# Why does pseudoforce act in opposite directions when we move from ground frame to the centre of mass?

In the solution of above question, the authors of the book I'm reading solved it by changing the reference frame from the ground frame to the frame of the center of mass of the masses. But we know that, to move from one frame to another, we have to subtract the mass times acceleration product. But in the above case, the pseudo-force is applied in two opposite direction.

Is their any other approach to solve it from ground frame?

• Sure, just set up Newton's 2nd law on the block M and then on the block m, and then remember that their accelerations are equal. Commented Jul 12, 2018 at 20:36
• FYI, your title doesn't really make sense. The pseudo force does not act in the opposite direction when in the ground frame (inertial frame) compared to in the centre-of-mass frame (non-inertial frame), because there is no pseudo force in the ground frame. That pseudo force is an addition for non-inertial frames only, because Newton's laws otherwise wouldn't hold true in non-inertial frames. Commented Jul 12, 2018 at 20:39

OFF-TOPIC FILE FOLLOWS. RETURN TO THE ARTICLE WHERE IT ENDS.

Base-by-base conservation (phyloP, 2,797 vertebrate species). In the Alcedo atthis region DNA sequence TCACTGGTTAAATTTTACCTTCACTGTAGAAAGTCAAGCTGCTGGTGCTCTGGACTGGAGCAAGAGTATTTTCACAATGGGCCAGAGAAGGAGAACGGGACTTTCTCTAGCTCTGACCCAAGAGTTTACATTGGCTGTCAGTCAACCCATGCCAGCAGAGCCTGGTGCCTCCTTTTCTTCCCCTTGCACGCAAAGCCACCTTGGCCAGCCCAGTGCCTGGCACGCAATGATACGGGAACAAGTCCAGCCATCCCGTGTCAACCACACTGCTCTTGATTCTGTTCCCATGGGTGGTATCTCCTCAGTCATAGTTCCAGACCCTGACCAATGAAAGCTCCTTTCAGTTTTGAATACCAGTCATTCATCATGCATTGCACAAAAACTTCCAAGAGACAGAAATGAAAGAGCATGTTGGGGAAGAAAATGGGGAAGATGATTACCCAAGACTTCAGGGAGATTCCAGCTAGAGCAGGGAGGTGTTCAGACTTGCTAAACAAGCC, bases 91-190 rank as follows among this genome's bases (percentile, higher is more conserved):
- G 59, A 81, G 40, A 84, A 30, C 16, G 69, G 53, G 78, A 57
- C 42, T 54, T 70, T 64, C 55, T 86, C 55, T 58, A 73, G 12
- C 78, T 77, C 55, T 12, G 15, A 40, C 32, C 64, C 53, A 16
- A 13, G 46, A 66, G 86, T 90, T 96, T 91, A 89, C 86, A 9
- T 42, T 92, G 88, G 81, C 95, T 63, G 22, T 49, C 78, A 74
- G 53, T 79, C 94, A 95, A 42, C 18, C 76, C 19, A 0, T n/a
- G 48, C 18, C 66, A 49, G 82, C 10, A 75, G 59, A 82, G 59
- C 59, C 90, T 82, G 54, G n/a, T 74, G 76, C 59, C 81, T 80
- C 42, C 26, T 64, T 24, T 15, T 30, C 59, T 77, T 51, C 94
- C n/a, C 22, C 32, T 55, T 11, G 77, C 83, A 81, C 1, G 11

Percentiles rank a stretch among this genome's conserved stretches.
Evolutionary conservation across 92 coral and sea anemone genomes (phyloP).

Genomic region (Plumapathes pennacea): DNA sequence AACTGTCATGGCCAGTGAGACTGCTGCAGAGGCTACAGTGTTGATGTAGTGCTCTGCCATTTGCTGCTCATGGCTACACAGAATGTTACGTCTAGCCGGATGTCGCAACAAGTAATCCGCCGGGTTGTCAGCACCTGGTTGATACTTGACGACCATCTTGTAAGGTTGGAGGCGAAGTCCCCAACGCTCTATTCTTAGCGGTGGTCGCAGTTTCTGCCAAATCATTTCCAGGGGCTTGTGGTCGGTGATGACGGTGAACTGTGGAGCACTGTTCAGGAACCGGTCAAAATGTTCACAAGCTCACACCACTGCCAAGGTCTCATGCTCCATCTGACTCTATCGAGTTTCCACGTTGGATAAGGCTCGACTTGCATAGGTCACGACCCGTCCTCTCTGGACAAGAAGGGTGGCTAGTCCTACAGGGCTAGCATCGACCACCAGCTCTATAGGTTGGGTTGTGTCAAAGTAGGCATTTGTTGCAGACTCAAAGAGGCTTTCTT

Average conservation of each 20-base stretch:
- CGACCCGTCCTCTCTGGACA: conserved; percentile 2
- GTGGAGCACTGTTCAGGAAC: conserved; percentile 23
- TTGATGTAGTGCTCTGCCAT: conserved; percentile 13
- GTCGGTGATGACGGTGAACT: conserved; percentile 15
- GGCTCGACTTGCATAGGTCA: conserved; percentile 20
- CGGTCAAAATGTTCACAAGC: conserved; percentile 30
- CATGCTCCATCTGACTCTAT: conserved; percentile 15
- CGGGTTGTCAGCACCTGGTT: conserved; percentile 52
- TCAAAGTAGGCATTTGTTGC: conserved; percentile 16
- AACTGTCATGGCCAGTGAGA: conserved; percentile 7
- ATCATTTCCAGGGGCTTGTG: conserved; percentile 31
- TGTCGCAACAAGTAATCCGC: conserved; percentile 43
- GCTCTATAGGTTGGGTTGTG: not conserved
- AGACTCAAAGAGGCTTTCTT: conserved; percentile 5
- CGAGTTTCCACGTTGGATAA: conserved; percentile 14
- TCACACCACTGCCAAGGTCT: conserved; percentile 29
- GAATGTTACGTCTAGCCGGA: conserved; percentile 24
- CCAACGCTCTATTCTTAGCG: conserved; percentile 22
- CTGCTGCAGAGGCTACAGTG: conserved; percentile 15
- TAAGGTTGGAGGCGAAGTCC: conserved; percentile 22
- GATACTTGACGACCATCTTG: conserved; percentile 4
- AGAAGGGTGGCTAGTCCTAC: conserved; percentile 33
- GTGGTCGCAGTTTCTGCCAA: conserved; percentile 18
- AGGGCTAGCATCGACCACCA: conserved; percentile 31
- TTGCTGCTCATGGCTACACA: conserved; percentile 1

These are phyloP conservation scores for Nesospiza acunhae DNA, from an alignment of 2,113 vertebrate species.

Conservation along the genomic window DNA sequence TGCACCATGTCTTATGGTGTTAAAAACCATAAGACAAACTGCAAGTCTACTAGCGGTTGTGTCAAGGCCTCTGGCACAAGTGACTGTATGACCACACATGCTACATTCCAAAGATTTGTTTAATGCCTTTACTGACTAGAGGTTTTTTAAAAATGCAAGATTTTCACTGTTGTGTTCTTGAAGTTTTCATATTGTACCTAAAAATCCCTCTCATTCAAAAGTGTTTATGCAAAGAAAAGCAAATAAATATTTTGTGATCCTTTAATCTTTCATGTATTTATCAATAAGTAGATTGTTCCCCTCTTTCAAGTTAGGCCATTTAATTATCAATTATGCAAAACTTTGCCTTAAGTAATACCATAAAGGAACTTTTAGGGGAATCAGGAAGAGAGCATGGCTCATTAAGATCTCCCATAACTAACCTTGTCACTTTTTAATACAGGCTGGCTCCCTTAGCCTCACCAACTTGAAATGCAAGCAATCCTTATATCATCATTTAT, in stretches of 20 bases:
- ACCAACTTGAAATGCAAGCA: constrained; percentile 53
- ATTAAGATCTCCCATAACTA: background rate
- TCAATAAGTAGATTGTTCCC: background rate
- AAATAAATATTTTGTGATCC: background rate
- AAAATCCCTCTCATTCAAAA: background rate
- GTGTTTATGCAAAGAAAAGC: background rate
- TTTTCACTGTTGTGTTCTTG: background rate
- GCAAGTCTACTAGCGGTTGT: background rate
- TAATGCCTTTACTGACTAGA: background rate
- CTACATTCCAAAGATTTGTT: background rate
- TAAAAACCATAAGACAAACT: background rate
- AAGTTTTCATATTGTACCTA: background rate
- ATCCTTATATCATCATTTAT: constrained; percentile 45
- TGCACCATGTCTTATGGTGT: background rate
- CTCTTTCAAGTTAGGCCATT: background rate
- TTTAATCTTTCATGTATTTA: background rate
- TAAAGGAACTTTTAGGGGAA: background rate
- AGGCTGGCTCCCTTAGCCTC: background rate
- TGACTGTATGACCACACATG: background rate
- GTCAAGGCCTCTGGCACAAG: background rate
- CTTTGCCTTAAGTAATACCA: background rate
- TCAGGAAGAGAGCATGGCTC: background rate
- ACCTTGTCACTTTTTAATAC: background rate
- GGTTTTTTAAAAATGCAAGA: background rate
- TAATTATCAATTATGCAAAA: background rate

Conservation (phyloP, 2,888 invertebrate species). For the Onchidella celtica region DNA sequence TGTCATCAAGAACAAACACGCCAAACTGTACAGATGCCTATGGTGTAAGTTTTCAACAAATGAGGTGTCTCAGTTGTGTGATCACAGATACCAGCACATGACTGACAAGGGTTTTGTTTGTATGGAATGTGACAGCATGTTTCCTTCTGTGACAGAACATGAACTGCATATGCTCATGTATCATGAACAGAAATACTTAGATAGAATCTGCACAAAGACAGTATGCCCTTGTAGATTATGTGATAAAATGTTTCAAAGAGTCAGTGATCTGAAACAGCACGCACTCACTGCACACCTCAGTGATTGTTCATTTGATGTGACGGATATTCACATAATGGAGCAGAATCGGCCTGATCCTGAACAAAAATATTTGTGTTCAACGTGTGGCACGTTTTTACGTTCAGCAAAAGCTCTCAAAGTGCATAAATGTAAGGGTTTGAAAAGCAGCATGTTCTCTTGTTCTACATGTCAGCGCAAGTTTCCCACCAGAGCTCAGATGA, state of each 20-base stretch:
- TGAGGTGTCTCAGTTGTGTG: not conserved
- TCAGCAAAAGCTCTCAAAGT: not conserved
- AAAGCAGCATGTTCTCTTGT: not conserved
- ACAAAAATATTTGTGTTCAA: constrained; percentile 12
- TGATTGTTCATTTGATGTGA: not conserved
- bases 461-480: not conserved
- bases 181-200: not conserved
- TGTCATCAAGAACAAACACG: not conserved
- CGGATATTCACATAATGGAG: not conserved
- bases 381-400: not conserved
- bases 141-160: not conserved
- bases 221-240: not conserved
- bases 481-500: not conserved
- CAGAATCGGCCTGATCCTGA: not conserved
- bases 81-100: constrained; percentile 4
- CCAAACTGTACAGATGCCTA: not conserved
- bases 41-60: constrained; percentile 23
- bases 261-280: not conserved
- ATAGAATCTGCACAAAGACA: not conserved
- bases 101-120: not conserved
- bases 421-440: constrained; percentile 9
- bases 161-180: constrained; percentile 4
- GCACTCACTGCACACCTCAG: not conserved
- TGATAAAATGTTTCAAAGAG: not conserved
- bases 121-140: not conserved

• There is no need to consider conceptually changing frame 0f references to solve this, you can just try to calculate the difference between F and f when m reaches the same speed as M. Although actually it's the same calculation. Commented Jul 12, 2018 at 20:46
• You may find this answer to a related question useful. Commented Mar 17, 2021 at 2:31

From the ground frame, let $X$ represent the displacement of the mass M to the right (from its original location), and let $x$ represent the displacement of the mass m to the right (from its original location). Then, from free body diagrams on each of the two masses, the force balances are: $$M\frac{d^2X}{dt^2}=F-k(X-x)$$and$$m\frac{d^2x}{dt^2}=+k(X-x)$$